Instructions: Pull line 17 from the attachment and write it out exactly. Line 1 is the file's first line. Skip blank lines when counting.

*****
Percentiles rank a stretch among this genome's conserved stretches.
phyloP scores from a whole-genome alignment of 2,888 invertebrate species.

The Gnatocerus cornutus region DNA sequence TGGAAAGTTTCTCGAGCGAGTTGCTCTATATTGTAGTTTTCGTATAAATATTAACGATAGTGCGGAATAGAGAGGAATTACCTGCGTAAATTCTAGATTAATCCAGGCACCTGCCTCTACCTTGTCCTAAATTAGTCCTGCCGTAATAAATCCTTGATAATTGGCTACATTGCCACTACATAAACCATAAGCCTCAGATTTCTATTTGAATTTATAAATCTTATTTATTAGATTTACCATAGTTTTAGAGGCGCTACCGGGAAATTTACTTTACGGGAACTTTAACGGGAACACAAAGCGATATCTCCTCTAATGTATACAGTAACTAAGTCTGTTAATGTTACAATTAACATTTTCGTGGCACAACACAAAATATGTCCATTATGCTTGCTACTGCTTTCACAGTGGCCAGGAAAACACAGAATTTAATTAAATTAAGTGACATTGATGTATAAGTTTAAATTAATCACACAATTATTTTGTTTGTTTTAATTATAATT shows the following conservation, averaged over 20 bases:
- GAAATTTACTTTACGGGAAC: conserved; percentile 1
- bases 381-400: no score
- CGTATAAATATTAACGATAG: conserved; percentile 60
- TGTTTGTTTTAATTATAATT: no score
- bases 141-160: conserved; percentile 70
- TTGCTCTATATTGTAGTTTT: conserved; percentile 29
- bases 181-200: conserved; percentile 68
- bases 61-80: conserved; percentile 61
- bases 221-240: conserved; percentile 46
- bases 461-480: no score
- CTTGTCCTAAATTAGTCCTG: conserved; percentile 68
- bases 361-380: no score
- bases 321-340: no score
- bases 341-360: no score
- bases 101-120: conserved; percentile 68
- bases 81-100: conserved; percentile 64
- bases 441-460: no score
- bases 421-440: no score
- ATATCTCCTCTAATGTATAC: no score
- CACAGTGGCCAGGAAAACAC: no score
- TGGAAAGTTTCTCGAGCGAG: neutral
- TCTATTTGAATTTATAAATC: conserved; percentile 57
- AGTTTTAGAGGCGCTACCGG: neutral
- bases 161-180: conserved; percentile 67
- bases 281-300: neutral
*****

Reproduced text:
- bases 341-360: no score